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8.9  All solutions

8.9.1  Introduction

It is sometimes useful to collect all solutions for a goal. This can be done by repeatedly backtracking and gradually building the list of solutions. The following built-in predicates are provided to automate this process.

The built-in predicates described in this section invoke call/1 (section 7.2.3) on the argument Goal. When efficiency is crucial and Goal is complex it is better to define an auxiliary predicate which can then be compiled, and have Goal call this predicate.

8.9.2  findall/3

Templates

findall(?term, +callable_term, ?list)

Description

findall(Template, Goal, Instances) succeeds if Instances unifies with the list of values to which a variable X not occurring in Template or Goal would be instantiated by successive re-executions of call(Goal), X = Template after systematic replacement of all variables in X by new variables. Thus, the order of the list Instances corresponds to the order in which the proofs are found.

Errors

Goal is a variable  instantiation_error
Goal is neither a variable nor a callable term  type_error(callable, Goal)
The predicate indicator Pred of Goal does not correspond to an existing procedure and the value of the unknown Prolog flag is error (section 8.22.1)  existence_error(procedure, Pred)
Instances is neither a partial list nor a list  type_error(list, Instances)

Portability

ISO predicate.

8.9.3  bagof/3, setof/3

Templates

bagof(?term, +callable_term, ?list)
setof(?term, +callable_term, ?list)

Description

bagof(Template, Goal, Instances) assembles as a list the set of solutions of Goal for each different instantiation of the free variables in Goal. The elements of each list are in order of solution, but the order in which each list is found is undefined. This predicate is re-executable on backtracking.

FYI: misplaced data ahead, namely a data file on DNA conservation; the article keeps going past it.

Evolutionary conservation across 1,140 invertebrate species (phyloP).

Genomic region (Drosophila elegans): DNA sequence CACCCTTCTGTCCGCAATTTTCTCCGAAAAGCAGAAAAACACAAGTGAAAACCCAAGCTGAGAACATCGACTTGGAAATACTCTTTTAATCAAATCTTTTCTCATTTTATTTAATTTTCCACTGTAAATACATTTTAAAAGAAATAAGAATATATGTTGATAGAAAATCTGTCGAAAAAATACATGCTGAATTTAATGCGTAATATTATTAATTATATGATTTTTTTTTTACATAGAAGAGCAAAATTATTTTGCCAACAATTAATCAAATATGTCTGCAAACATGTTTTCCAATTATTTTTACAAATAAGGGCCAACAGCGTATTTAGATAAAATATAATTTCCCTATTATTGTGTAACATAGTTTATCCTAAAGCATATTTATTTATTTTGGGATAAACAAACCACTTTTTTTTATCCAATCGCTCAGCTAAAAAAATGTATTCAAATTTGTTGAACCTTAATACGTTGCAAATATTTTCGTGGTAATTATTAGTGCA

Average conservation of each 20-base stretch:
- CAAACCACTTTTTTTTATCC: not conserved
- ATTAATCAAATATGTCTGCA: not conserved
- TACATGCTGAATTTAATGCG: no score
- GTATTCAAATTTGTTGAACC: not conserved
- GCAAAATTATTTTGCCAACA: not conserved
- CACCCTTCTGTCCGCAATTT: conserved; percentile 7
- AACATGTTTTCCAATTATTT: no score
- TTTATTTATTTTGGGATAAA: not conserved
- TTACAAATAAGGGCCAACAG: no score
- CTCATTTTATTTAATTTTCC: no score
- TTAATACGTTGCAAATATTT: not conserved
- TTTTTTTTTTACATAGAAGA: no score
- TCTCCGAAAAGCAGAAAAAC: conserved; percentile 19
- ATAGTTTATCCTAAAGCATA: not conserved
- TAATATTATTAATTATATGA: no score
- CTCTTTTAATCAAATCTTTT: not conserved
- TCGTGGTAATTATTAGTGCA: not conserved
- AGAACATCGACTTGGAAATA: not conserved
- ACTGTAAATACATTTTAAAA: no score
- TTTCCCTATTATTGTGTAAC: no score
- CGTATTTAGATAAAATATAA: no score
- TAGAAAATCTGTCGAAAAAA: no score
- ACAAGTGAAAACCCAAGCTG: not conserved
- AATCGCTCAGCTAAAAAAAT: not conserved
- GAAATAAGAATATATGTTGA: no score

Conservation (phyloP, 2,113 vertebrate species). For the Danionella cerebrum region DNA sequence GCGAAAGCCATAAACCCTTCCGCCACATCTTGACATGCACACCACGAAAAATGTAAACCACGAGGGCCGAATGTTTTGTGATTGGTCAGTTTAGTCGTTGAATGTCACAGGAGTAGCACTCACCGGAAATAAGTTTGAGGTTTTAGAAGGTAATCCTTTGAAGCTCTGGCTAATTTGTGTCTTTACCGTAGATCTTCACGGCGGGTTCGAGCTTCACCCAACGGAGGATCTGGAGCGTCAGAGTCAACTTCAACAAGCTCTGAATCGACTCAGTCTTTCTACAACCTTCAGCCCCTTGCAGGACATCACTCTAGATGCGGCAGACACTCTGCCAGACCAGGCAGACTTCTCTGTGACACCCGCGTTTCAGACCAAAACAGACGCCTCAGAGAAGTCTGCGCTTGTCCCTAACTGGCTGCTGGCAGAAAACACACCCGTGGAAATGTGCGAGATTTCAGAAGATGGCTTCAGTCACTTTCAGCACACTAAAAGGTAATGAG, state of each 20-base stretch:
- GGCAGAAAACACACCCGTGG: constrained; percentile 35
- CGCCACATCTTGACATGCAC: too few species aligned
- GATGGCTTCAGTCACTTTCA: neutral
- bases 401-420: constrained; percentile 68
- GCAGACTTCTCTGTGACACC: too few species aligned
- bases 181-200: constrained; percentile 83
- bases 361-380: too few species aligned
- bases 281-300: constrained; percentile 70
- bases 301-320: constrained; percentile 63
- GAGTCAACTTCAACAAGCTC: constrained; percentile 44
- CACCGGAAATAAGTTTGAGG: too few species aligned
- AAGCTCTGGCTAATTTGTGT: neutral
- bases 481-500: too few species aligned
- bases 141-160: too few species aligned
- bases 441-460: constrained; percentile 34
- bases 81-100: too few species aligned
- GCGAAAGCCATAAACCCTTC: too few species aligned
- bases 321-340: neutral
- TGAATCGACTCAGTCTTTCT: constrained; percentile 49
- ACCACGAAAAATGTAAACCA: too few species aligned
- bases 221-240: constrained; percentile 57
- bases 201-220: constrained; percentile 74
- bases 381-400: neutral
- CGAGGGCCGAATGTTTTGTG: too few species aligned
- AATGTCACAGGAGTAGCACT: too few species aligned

Free variable set: bagof/3 groups the solutions of Goal according to the free variables in Goal. This set corresponds to all variables occurring in Goal but not in Template. It is sometimes useful to exclude some additional variables of Goal. For that, bagof/3 recognizes a goal of the form T^Goal and exclude all variables occurring in T from the free variable set. (^)/2 can be viewed as an existential quantifier (the logical reading of X^Goal being “there exists an X such that Goal is true”). The use of this existential qualifier is superfluous outside bagof/3 (and setof/3) and then is not recognized.

(^)/2 is a predefined infix operator (section 8.14.10).

setof(Template, Goal, Instances) is equivalent to bagof(Template,Goal,I), sort(I,Instances). Each list is then a sorted list (duplicate elements are removed).

From the implementation point of view setof/3 is as fast as bagof/3. Both predicates use an in-place (i.e. destructive) sort (section 8.20.14) and require the same amount of memory.

Errors

Goal is a variable  instantiation_error
Goal is neither a variable nor a callable term  type_error(callable, Goal)
The predicate indicator Pred of Goal does not correspond to an existing procedure and the value of the unknown Prolog flag is error (section 8.22.1)  existence_error(procedure, Pred)
Instances is neither a partial list nor a list  type_error(list, Instances)

Portability

ISO predicates.


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